Friday, 29 August 2014

The F**kwit Factor

This is not a post about public diplomacy or international communications, but it does address an issue I would like to share here.

Knowing little about the world's 4th most populous country, I am currently reading Elisabeth Pisani's wonderful and recommended Indonesia etc: Exploring the Improbable Nation (Granta 2014). I had no idea that Indonesia is made up of 13,466 islands; that 'Jakarta tweets more than any other city on earth,' and that 'around 64 million Indonesians use Facebook' in a country where '80 million live without electricity' (p.3).

Reading Pisani's description of what a British diplomat called the 'Fuckwit Factor', it struck me that in political analysis we sometimes lose sight of human error and fallibility. Shit happens, we are told; and perhaps this can have clear political consequences. Perhaps we read too much into the everyday decisions made by political elites - see grand ambitions, strategies and conspiracies - when in fact they may simply be the result of unexpected intrusions on everyday life.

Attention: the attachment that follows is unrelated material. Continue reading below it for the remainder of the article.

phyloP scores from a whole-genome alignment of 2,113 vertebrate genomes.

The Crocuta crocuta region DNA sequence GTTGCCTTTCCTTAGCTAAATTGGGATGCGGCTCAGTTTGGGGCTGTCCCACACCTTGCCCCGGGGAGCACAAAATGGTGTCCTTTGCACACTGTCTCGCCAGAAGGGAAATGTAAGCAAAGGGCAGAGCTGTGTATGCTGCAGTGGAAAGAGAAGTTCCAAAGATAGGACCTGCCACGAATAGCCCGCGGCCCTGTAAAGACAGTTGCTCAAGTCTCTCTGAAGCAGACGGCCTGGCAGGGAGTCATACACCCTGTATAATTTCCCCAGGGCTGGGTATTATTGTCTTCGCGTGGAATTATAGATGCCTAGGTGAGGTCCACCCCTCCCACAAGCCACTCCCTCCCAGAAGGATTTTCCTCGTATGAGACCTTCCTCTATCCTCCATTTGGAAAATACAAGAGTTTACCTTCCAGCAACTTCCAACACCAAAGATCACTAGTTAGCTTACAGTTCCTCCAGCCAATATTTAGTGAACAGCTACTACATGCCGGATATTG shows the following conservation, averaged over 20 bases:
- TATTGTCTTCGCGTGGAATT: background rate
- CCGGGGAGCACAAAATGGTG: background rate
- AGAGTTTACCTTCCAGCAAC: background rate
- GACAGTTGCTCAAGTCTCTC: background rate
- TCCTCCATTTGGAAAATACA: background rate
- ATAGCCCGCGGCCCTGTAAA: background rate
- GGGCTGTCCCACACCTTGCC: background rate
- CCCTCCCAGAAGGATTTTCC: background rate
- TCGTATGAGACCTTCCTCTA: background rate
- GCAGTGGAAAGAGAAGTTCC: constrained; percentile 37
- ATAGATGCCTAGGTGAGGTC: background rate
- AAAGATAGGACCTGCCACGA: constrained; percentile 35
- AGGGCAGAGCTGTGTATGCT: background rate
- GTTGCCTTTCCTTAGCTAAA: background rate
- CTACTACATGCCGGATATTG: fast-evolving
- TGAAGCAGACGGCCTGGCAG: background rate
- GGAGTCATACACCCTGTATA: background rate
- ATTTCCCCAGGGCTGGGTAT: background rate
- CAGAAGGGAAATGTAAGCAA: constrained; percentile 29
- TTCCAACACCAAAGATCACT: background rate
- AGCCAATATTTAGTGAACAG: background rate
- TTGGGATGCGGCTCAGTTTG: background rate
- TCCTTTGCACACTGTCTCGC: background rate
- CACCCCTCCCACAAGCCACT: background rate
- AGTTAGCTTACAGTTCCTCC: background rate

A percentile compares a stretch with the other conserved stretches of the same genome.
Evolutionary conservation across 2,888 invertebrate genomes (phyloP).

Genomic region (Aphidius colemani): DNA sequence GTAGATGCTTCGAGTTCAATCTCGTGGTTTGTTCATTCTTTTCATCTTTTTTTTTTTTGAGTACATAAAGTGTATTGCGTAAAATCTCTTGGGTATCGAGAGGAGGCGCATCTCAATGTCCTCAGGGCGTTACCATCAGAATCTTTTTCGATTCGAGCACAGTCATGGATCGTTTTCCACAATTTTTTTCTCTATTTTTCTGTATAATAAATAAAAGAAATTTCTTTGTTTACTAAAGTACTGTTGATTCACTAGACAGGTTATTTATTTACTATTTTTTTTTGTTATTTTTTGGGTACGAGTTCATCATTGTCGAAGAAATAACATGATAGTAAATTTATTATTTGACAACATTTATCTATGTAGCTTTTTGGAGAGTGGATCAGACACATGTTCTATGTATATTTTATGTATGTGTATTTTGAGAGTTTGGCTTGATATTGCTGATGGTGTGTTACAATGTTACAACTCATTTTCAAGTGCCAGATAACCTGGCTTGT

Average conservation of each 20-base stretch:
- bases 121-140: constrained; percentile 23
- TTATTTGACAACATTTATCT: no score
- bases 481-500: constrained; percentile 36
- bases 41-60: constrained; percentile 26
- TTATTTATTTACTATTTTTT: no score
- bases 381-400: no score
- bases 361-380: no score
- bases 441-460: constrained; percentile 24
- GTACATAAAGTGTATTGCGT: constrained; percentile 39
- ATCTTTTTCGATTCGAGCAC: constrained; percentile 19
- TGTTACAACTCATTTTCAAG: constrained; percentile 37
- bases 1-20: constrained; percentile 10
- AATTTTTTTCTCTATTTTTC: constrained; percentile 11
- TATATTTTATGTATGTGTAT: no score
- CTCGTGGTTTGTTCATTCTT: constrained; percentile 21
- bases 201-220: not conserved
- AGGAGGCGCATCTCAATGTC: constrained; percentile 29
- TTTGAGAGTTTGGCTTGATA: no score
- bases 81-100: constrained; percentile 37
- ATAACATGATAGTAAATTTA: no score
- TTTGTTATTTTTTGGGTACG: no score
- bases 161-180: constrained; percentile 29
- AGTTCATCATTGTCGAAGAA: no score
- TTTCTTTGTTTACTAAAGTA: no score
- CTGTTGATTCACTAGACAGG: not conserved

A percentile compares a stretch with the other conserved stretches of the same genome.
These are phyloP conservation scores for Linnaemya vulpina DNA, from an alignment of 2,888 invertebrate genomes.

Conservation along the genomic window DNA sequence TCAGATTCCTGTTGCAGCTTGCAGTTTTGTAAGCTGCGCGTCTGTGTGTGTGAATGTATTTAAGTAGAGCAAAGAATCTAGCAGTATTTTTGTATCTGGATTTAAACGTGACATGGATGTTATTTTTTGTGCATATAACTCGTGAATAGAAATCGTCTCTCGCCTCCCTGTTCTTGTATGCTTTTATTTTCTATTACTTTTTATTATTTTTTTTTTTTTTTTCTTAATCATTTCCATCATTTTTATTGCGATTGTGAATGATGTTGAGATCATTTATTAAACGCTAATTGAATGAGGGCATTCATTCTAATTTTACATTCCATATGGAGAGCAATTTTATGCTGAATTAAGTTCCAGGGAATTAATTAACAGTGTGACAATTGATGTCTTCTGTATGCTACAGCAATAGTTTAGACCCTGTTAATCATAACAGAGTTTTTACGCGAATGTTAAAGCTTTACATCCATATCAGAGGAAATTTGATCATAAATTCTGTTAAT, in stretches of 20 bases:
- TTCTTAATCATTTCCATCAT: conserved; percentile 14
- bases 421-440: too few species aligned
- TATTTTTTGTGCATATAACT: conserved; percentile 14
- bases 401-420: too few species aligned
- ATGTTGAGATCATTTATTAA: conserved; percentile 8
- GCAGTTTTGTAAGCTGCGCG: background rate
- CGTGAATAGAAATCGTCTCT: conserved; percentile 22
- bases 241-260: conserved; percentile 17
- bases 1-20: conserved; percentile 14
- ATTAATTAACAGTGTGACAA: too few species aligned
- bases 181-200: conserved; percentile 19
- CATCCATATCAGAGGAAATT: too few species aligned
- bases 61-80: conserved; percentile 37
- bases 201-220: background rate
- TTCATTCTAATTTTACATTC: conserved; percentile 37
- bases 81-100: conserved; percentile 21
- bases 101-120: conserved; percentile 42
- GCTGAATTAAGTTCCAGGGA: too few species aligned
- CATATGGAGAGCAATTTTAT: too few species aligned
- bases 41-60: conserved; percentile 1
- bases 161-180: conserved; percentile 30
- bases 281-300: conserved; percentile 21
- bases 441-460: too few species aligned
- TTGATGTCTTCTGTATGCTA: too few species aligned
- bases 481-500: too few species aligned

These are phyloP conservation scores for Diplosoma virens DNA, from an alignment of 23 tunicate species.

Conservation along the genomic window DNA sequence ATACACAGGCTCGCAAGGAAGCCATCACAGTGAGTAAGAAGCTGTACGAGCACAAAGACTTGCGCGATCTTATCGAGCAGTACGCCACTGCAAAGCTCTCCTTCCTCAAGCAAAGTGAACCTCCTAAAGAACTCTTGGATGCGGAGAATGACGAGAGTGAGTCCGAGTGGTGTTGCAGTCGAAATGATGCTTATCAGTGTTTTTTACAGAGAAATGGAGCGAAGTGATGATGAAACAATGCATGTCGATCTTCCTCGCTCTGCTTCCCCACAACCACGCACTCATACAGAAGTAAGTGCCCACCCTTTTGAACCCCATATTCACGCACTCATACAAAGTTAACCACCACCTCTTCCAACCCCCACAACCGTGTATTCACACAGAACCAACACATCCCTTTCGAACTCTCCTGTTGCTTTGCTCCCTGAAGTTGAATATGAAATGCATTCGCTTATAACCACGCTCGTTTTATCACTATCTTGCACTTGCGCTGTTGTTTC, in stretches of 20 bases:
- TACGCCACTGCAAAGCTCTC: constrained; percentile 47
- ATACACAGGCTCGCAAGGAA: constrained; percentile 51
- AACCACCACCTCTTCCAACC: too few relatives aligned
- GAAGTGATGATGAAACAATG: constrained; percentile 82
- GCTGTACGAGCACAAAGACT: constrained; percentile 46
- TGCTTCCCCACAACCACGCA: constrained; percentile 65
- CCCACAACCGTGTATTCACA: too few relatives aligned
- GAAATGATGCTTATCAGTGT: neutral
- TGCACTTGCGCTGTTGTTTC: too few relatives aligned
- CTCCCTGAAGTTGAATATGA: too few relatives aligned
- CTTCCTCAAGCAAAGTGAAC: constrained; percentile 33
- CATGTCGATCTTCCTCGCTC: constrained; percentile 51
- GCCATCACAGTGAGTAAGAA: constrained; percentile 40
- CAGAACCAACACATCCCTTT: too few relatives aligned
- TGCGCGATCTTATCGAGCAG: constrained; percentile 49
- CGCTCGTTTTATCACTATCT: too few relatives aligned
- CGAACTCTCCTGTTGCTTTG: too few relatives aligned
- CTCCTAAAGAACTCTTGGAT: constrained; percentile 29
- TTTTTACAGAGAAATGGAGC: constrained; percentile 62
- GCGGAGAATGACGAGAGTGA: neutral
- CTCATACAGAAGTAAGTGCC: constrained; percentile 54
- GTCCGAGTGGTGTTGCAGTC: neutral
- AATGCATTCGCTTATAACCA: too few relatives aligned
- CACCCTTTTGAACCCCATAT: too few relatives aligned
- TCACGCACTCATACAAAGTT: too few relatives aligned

The relevant passage in Indonesia etc. (pp.32-3):

Around the table, journalists, diplomats and the braver Indonesian intellectuals put forward their theory about who was in, who was out, whether the absence of this minister from that cocktail party signalled that [Suharto] was unhappy with a faction of the military or was a warning to a particular business conglomerate. Since nothing much was known, everything was possible.
A young British diplomat named Jon Benjamin ... frequently came down on the side of what he called the Fuckwit Factor. Behind all the smoke and mirrors, the most likely reason that his minister was not at that cocktail party was that his driver forgot to put petrol in the car. The cancellation of the joint military exercises with Singapore, the postponement of the trade mission to the US, the blackout at the radio station scheduled to broadcast a vice-presidential address: again and again Jon would advance the theory that someone, somewhere, just fucked up. As events unfolded, Jon was often proved right.    

I am sure that any Cold War Soviet or China specialists reading this post will be familiar with the pressure to know who's in and who's out; where is Comrade X on the podium this year, and what does it reveal?

Maybe the lesson is that we need to consider the possible intervention of the Fuckwit Factor a little more often in our analysis of political events, behaviour and decisions.        

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